Newsom’s plan, which was released as part of his budget proposal Monday, would allow those whose income falls below the federal poverty line to qualify for the state’s healthcare program for low-income people, regardless of immigration status. Extending coverage to people living in the country illegally has long been a priority for Democratic lawmakers in California, who first chipped away at eligibility hurdles in 2016 when the state offered Medi-Cal to children regardless of immigration status.

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“We have the prospect to do something historic and meaningful and we hope to see this replicated across the country,” Newsom said Tuesday while visiting the Central Valley to highlight his proposal.


But the governor has faced questions about his commitment to a single-payer plan since Democrats said they would push the measure again this year. Newsom, who campaigned four years ago on implementing single-payer healthcare, said he remains committed to the goal and is awaiting a report by the state’s Healthy California for All Commission detailing different models the state could pursue.

“We want to do it in a practical way,” Newsom said. “We want to do it in a thoughtful way. ... Meanwhile we’re not waiting, we’re leaning in, providing more coverage.”

California already offers Medi-Cal to immigrants without legal status who are under 26 years old, and those who are 50 and older will qualify beginning in May.

Currently, immigrants without legal status who meet the income threshold — making less than $36,156 a year for a family of four — and are between 26 and 49 years old qualify for scaled-back Medi-Cal coverage, which covers only emergency room and pregnancy-related care. Under Newsom’s plan, the income eligibility threshold would instead qualify those insured for full-scope coverage, allowing for care that could prevent costly medical conditions that would have otherwise been treated in emergency rooms.

If approved by the Legislature and signed by Newsom in June, the budget proposal will cost $613.5 million in state funds during the current fiscal year and $2.2 billion each year after when fully implemented in 2024. The state’s overall Medi-Cal budget is $132.7 billion, with the program covering approximately 14 million Californians.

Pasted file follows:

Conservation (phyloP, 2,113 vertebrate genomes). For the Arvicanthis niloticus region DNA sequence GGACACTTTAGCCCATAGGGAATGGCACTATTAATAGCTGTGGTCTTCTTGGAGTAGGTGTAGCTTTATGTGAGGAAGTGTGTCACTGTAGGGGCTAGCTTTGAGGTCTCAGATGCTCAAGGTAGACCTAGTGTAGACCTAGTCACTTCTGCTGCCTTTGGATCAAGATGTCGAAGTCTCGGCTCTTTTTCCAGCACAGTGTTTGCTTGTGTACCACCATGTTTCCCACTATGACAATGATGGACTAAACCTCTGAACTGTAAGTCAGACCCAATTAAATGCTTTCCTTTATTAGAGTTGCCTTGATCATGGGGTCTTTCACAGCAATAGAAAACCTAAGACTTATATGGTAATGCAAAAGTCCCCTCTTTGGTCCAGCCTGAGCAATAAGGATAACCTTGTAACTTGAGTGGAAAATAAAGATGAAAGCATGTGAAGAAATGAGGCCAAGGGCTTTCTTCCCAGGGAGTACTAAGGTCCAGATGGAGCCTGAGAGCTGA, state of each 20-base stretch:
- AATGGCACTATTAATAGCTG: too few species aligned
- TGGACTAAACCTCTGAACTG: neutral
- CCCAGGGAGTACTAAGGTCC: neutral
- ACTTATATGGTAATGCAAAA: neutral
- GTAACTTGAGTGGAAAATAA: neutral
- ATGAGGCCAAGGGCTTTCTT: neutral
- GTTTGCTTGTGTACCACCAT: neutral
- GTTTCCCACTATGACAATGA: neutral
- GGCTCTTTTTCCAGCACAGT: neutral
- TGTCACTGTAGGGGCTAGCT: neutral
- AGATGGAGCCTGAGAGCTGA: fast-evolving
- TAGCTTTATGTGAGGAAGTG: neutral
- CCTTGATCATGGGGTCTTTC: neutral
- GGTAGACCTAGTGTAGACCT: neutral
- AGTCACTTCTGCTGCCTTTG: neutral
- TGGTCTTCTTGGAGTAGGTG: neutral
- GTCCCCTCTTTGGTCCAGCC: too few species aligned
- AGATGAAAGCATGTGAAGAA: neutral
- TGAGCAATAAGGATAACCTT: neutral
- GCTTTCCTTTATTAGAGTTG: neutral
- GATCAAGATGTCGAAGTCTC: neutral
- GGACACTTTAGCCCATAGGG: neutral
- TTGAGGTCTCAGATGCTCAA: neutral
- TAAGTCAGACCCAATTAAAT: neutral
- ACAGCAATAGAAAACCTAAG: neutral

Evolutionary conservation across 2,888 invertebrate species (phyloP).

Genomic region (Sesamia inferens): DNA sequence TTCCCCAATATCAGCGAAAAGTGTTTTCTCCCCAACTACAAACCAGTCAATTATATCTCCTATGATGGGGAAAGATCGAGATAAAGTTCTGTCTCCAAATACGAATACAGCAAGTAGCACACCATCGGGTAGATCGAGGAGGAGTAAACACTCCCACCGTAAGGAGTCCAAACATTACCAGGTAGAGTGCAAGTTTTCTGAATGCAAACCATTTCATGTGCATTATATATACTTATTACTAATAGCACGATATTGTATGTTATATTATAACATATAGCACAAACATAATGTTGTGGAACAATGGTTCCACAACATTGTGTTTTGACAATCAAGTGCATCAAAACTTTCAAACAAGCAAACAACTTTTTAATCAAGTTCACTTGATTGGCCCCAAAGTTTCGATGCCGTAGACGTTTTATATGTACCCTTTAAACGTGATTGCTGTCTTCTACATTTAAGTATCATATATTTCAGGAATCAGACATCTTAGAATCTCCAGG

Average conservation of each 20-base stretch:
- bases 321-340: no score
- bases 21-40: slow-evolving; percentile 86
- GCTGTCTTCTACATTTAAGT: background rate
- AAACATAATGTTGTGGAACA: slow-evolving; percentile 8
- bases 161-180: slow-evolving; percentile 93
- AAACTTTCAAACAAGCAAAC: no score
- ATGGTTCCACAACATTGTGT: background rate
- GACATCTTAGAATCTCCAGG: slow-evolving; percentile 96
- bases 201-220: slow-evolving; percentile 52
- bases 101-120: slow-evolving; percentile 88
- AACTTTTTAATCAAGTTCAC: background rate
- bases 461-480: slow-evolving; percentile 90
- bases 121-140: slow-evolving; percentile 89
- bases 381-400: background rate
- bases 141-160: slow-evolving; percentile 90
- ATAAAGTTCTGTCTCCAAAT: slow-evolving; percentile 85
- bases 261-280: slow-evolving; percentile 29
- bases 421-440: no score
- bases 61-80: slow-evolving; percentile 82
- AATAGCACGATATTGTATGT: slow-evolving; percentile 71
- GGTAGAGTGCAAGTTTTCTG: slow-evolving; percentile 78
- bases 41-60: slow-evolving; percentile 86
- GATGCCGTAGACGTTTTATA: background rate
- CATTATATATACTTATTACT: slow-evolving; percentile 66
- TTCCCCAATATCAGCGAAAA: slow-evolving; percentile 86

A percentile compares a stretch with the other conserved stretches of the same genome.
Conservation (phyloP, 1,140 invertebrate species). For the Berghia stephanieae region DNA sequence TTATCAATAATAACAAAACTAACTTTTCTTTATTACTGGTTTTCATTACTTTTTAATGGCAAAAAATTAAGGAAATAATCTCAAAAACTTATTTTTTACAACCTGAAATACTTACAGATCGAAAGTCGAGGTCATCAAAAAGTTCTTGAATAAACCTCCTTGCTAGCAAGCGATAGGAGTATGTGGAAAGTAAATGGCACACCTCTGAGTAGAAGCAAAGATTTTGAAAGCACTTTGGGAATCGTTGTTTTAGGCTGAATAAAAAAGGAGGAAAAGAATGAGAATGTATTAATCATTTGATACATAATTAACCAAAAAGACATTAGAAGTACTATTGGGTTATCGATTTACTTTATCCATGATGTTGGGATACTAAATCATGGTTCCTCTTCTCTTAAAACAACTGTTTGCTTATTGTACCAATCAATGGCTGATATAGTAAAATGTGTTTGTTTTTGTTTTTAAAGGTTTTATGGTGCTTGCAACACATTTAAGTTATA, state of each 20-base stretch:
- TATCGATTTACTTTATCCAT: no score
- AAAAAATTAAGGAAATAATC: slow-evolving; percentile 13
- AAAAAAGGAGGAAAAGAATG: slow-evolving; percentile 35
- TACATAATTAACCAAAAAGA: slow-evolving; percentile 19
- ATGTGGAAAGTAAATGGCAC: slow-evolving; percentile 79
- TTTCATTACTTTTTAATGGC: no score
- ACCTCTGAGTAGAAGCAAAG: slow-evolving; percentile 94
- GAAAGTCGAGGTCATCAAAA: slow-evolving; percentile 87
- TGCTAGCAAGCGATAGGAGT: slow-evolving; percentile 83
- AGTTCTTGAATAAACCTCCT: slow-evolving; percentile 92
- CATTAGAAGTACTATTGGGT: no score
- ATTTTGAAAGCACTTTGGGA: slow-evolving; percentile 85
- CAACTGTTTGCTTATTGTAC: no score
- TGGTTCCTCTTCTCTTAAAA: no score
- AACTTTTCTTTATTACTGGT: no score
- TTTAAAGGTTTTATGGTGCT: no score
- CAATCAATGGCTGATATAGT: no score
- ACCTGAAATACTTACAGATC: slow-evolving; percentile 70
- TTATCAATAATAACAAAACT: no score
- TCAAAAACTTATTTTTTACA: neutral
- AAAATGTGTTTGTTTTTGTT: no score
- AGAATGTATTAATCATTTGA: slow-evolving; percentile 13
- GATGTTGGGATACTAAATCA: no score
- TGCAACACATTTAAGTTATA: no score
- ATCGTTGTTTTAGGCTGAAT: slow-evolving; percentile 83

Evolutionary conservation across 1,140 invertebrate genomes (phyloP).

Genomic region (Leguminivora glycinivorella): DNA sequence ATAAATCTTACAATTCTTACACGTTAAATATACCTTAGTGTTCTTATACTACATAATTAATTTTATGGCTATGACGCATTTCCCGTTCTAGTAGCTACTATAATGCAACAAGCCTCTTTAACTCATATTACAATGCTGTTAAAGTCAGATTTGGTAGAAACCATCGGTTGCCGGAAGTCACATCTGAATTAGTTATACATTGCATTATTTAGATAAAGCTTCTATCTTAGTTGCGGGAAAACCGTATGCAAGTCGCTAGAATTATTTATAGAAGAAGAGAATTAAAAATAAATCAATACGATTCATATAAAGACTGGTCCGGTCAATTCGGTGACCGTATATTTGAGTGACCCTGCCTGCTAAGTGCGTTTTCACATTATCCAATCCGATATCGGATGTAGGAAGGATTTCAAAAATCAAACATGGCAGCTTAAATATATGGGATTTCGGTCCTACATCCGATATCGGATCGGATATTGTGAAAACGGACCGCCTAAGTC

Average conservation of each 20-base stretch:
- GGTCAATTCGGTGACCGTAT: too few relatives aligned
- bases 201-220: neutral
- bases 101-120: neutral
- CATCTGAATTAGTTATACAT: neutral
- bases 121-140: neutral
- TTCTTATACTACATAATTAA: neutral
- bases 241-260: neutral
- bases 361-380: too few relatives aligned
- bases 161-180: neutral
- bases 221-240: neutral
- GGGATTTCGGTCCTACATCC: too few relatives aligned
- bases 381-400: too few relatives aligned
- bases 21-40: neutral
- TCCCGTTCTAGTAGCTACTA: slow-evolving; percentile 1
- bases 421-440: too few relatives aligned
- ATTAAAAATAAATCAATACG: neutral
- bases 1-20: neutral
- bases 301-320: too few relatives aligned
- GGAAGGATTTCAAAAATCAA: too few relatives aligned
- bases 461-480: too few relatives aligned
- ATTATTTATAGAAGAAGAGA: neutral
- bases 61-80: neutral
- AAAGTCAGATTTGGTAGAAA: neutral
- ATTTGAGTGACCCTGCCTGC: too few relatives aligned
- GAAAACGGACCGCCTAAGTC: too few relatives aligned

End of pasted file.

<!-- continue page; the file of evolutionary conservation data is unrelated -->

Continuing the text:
Financing for the single-payer proposal is far more uncertain, some lawmakers pointed out Tuesday. The funding plan for AB 1400 is contained in a separate measure, Assembly Constitutional Amendment 11. If passed by two-thirds of the Legislature, ACA 11 would then go to voters for approval. Kalra said the measures were separated so that the structure of the system could be finalized and the state could apply for the necessary federal waivers before a financing model is weighed by voters.


Critics argued that separating the legislation makes it difficult to assess the proposal holistically.

Under ACA 11, a new excise tax on businesses would be created equal to 2.3% of any annual gross receipts in excess of $2 million. A new payroll tax would be added for employers with 50 or more employees at a rate of 1.25% of total wages. An additional 1% payroll tax would be required for employers with workers earning more than $49,900 a year.

Personal income taxes would be raised for salaries above $149,509 a year beginning with an increase of 0.5% and increasing to 2.5% for salaries above $2.5 million. Personal income tax increases could rise with inflation in future years.

Kalra said the financing measure, if passed by the Legislature, is not likely to be put before voters until 2024. Supporters, including the California Nurses Assn., say the taxes would total less than what employers and Californians currently pay for private insurance.

“Study after study has shown that a single-payer system, like CalCare, is the only solution that would provide universal, comprehensive benefits to all while also reducing overall healthcare spending,” said Carmen Comsti of the California Nurses Assn., which sponsored the bill. “We would get more, cover everyone, and pay less.”

Many of the Democrats who voted in support of the bill said they have concerns that must be addressed to receive their future votes.


Kalra also acknowledged the challenges ahead, noting that previous efforts in California have “tried and failed many times before.”

“Why would I enter into such treacherous territory where failure is the most likely outcome?” Kalra said. “I entered into a life of public service for one reason above all else — to reduce suffering. And the reality is that in our state and our nation, we have a healthcare system that has far too much suffering embedded into it.”